Alison Munaylla-Bohorquez

Class of 2024

Alison Munaylla-Bohorquez


Biology with a minor in Sustainability

Why did you decide to come to Marymount?

I visited Marymount in the fall of my senior year of high school and the foliage was amazing, I thought the campus was beautiful. It was easy to picture myself here for my academic career.

What drew you to your field of study?

I have always been very interested in the mechanisms and processes within biology. I have a lot of background in environmental conservation work, and I thought that Biology would be a great fit for pursuing a career in conservation.

One experience that defined my passion started in the summer of my senior year of high school. I worked with the American Conservation Experience to eradicate invasive plant species all over the George Washington Memorial Parkway. It was very hard, laborious work — 40 hours a week outside in the sun during the summer. It was the best summer I ever had — that is where my love for conservation began. I have always been very interested in mycology — studying mushrooms and fungi, going out and looking for mushrooms and seeing how the mechanisms work and their role in the ecosystems. 

What opportunities have you had because of your Biology major?

In the summer before my sophomore year, I worked with the Youth Conservation Corps in partnership with the National Park Service to learn more about federal roles in park services, become more educated in the conservation field and eradicate invasive plant species. In my junior year, I was accepted into the Doris Duke Conservation Scholars Program (DDCSP) and joined a group of students that traveled to different parts of California with UC Santa Cruz to learn more about various fields in conservation work. Following that, DDCSP matched me with an internship they felt would align with my interest in the mycology field, and I worked at the University of Oregon’s Roy Lab where I got a lot of lab research and field experience. In September 2023, I received a scholarship to attend the Sequanota Foray in Pennsylvania with the Mycological Association of Washington, D.C. Mycology enthusiasts like myself went out and looked for mushrooms, inspected them and identified them through DNA sequencing.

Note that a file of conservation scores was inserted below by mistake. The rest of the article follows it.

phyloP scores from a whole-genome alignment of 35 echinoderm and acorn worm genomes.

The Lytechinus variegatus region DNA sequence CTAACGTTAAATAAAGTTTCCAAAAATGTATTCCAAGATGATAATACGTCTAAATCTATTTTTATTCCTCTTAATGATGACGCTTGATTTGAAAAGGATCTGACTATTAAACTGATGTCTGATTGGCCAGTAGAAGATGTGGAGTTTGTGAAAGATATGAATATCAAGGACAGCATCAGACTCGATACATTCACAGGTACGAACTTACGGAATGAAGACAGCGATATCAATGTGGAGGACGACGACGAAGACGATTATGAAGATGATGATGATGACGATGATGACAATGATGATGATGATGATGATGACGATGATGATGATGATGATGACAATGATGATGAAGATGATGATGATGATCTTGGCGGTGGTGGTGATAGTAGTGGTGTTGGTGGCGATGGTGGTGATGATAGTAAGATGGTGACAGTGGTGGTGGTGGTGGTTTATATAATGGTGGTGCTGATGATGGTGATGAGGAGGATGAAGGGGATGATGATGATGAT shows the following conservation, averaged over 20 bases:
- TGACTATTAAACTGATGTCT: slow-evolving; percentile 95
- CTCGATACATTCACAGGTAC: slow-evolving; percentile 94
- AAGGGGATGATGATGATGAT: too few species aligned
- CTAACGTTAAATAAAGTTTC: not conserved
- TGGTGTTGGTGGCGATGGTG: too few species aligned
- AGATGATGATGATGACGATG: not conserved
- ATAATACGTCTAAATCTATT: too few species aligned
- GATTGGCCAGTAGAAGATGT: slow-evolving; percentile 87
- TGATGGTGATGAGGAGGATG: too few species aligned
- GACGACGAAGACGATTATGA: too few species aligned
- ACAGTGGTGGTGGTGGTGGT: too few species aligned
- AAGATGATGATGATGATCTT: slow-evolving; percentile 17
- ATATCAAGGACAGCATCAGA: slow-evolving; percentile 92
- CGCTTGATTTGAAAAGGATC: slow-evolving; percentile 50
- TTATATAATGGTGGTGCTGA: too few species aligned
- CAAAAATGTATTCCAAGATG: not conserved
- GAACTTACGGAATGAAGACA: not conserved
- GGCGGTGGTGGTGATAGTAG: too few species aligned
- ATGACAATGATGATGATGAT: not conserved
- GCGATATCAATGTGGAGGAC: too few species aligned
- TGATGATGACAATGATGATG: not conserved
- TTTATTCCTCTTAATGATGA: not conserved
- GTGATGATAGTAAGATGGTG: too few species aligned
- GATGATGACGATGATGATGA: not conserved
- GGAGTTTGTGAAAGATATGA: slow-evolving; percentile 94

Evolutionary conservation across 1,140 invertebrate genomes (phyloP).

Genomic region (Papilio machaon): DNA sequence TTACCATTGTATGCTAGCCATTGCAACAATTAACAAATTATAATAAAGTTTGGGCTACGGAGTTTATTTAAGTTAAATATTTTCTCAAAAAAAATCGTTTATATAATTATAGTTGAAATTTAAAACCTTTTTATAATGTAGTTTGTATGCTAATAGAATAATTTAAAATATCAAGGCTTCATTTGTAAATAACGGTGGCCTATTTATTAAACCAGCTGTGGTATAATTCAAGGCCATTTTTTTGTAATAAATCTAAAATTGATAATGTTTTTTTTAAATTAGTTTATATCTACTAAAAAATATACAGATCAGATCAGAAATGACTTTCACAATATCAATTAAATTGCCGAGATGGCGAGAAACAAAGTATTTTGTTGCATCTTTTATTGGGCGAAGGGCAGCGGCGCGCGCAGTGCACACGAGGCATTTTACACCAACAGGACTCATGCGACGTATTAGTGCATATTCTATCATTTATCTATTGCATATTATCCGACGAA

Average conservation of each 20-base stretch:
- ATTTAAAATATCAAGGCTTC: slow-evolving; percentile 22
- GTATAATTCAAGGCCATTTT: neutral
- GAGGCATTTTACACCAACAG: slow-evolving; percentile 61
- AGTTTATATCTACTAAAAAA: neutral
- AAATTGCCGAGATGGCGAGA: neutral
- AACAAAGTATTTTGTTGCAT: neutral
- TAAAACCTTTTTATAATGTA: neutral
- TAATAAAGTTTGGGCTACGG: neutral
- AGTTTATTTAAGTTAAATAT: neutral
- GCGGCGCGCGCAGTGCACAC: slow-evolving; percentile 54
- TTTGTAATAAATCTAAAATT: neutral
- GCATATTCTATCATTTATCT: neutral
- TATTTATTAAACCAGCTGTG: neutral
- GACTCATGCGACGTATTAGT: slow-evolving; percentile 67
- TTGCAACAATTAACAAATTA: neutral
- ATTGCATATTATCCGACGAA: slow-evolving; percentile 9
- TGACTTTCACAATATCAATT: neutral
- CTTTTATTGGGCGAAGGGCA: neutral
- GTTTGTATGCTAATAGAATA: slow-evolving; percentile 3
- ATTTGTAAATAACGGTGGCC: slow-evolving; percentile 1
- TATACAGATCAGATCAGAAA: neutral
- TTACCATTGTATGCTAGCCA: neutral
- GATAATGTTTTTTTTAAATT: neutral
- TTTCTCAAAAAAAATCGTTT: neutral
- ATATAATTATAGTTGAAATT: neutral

I was also accepted into the Scholars for Conservation Leadership Program with the Land Trust Alliance, and I worked with Envision EEB (Ecology, Evolution and Behavior) for its Graduate Preview Weekend at Michigan State University. It definitely gives me a lot more experience on my résumé. It’s like I get one internship, and then others open up because of that internship.

Alison Munaylla-Bohorquez

What is an important lesson that you have learned at Marymount?

The greatest lesson I’ve learned here was to never be set on one specific plan because, with all of the opportunities that come your way, your plans might change. I’ve always kept in mind that things work out in some way if you want what is best for yourself. With that being said, be open to all the opportunities that you can. Trying new things and getting exposure to different fields and hobbies can help you find the right path for you — whether it’s career-wise, academically or just for life in general.

What do you hope to do after you graduate?

I’m hoping to travel through different internships or job opportunities in the field of mycology or conservation. I also hope to attend graduate school to study mycology even further, educate others on the crucial role that mycology plays in our ecosystems and hopefully get others excited about mycology as well.